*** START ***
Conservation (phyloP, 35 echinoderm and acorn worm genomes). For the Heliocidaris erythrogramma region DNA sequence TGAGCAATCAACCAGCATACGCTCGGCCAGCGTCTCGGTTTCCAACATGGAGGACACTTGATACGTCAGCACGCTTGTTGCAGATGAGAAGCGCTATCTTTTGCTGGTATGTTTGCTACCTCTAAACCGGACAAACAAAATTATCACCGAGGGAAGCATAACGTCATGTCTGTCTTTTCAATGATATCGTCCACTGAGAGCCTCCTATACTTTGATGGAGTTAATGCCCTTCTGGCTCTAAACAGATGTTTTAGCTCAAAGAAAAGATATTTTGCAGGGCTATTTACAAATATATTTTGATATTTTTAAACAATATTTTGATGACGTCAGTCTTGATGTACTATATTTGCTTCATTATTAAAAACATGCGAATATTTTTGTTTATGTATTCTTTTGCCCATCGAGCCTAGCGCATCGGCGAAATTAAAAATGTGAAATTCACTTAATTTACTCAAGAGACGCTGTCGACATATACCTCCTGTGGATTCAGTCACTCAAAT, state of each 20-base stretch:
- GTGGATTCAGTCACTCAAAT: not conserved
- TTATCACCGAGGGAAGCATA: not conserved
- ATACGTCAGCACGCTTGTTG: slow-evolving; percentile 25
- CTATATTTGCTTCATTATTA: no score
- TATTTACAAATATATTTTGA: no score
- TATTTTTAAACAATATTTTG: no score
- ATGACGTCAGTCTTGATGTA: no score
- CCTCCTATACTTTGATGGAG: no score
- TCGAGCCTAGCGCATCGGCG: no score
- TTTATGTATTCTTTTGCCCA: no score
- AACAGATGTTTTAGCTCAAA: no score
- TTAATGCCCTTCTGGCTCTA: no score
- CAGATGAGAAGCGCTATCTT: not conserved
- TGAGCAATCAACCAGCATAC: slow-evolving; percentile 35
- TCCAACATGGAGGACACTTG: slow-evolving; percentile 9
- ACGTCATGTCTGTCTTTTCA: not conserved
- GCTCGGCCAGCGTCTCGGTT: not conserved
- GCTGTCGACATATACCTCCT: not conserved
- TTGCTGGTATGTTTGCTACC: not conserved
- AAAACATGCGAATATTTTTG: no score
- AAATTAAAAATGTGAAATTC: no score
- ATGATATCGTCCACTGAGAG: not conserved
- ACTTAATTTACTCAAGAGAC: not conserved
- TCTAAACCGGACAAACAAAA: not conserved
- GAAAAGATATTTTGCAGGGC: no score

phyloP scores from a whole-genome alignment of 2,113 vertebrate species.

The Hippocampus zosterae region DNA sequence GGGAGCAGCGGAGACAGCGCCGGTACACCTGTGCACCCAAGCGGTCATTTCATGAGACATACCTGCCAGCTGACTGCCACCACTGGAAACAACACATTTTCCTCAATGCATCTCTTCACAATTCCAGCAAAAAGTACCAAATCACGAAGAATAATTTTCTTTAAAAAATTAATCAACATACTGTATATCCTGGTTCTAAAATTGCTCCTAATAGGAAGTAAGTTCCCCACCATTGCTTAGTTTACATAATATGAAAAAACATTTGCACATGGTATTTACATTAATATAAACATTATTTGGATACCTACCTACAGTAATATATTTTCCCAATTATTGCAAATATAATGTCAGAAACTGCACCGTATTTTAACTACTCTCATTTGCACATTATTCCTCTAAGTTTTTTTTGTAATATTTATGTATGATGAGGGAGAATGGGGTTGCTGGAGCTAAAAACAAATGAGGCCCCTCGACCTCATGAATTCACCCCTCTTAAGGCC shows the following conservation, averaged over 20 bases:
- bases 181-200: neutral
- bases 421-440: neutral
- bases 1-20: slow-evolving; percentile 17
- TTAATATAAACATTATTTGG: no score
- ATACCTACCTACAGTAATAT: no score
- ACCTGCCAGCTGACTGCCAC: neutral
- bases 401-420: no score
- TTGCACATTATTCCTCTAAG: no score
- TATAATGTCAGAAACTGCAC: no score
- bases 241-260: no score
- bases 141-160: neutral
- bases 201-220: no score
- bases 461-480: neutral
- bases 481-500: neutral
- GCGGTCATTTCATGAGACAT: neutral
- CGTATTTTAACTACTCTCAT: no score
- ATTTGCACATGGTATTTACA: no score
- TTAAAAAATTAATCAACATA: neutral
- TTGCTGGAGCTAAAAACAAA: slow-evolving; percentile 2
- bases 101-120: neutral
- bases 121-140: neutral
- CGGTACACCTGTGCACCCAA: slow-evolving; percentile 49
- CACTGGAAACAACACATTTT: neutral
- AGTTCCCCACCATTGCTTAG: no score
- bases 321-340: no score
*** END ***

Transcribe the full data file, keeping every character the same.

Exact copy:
Conservation (phyloP, 35 echinoderm and acorn worm genomes). For the Heliocidaris erythrogramma region DNA sequence TGAGCAATCAACCAGCATACGCTCGGCCAGCGTCTCGGTTTCCAACATGGAGGACACTTGATACGTCAGCACGCTTGTTGCAGATGAGAAGCGCTATCTTTTGCTGGTATGTTTGCTACCTCTAAACCGGACAAACAAAATTATCACCGAGGGAAGCATAACGTCATGTCTGTCTTTTCAATGATATCGTCCACTGAGAGCCTCCTATACTTTGATGGAGTTAATGCCCTTCTGGCTCTAAACAGATGTTTTAGCTCAAAGAAAAGATATTTTGCAGGGCTATTTACAAATATATTTTGATATTTTTAAACAATATTTTGATGACGTCAGTCTTGATGTACTATATTTGCTTCATTATTAAAAACATGCGAATATTTTTGTTTATGTATTCTTTTGCCCATCGAGCCTAGCGCATCGGCGAAATTAAAAATGTGAAATTCACTTAATTTACTCAAGAGACGCTGTCGACATATACCTCCTGTGGATTCAGTCACTCAAAT, state of each 20-base stretch:
- GTGGATTCAGTCACTCAAAT: not conserved
- TTATCACCGAGGGAAGCATA: not conserved
- ATACGTCAGCACGCTTGTTG: slow-evolving; percentile 25
- CTATATTTGCTTCATTATTA: no score
- TATTTACAAATATATTTTGA: no score
- TATTTTTAAACAATATTTTG: no score
- ATGACGTCAGTCTTGATGTA: no score
- CCTCCTATACTTTGATGGAG: no score
- TCGAGCCTAGCGCATCGGCG: no score
- TTTATGTATTCTTTTGCCCA: no score
- AACAGATGTTTTAGCTCAAA: no score
- TTAATGCCCTTCTGGCTCTA: no score
- CAGATGAGAAGCGCTATCTT: not conserved
- TGAGCAATCAACCAGCATAC: slow-evolving; percentile 35
- TCCAACATGGAGGACACTTG: slow-evolving; percentile 9
- ACGTCATGTCTGTCTTTTCA: not conserved
- GCTCGGCCAGCGTCTCGGTT: not conserved
- GCTGTCGACATATACCTCCT: not conserved
- TTGCTGGTATGTTTGCTACC: not conserved
- AAAACATGCGAATATTTTTG: no score
- AAATTAAAAATGTGAAATTC: no score
- ATGATATCGTCCACTGAGAG: not conserved
- ACTTAATTTACTCAAGAGAC: not conserved
- TCTAAACCGGACAAACAAAA: not conserved
- GAAAAGATATTTTGCAGGGC: no score

phyloP scores from a whole-genome alignment of 2,113 vertebrate species.

The Hippocampus zosterae region DNA sequence GGGAGCAGCGGAGACAGCGCCGGTACACCTGTGCACCCAAGCGGTCATTTCATGAGACATACCTGCCAGCTGACTGCCACCACTGGAAACAACACATTTTCCTCAATGCATCTCTTCACAATTCCAGCAAAAAGTACCAAATCACGAAGAATAATTTTCTTTAAAAAATTAATCAACATACTGTATATCCTGGTTCTAAAATTGCTCCTAATAGGAAGTAAGTTCCCCACCATTGCTTAGTTTACATAATATGAAAAAACATTTGCACATGGTATTTACATTAATATAAACATTATTTGGATACCTACCTACAGTAATATATTTTCCCAATTATTGCAAATATAATGTCAGAAACTGCACCGTATTTTAACTACTCTCATTTGCACATTATTCCTCTAAGTTTTTTTTGTAATATTTATGTATGATGAGGGAGAATGGGGTTGCTGGAGCTAAAAACAAATGAGGCCCCTCGACCTCATGAATTCACCCCTCTTAAGGCC shows the following conservation, averaged over 20 bases:
- bases 181-200: neutral
- bases 421-440: neutral
- bases 1-20: slow-evolving; percentile 17
- TTAATATAAACATTATTTGG: no score
- ATACCTACCTACAGTAATAT: no score
- ACCTGCCAGCTGACTGCCAC: neutral
- bases 401-420: no score
- TTGCACATTATTCCTCTAAG: no score
- TATAATGTCAGAAACTGCAC: no score
- bases 241-260: no score
- bases 141-160: neutral
- bases 201-220: no score
- bases 461-480: neutral
- bases 481-500: neutral
- GCGGTCATTTCATGAGACAT: neutral
- CGTATTTTAACTACTCTCAT: no score
- ATTTGCACATGGTATTTACA: no score
- TTAAAAAATTAATCAACATA: neutral
- TTGCTGGAGCTAAAAACAAA: slow-evolving; percentile 2
- bases 101-120: neutral
- bases 121-140: neutral
- CGGTACACCTGTGCACCCAA: slow-evolving; percentile 49
- CACTGGAAACAACACATTTT: neutral
- AGTTCCCCACCATTGCTTAG: no score
- bases 321-340: no score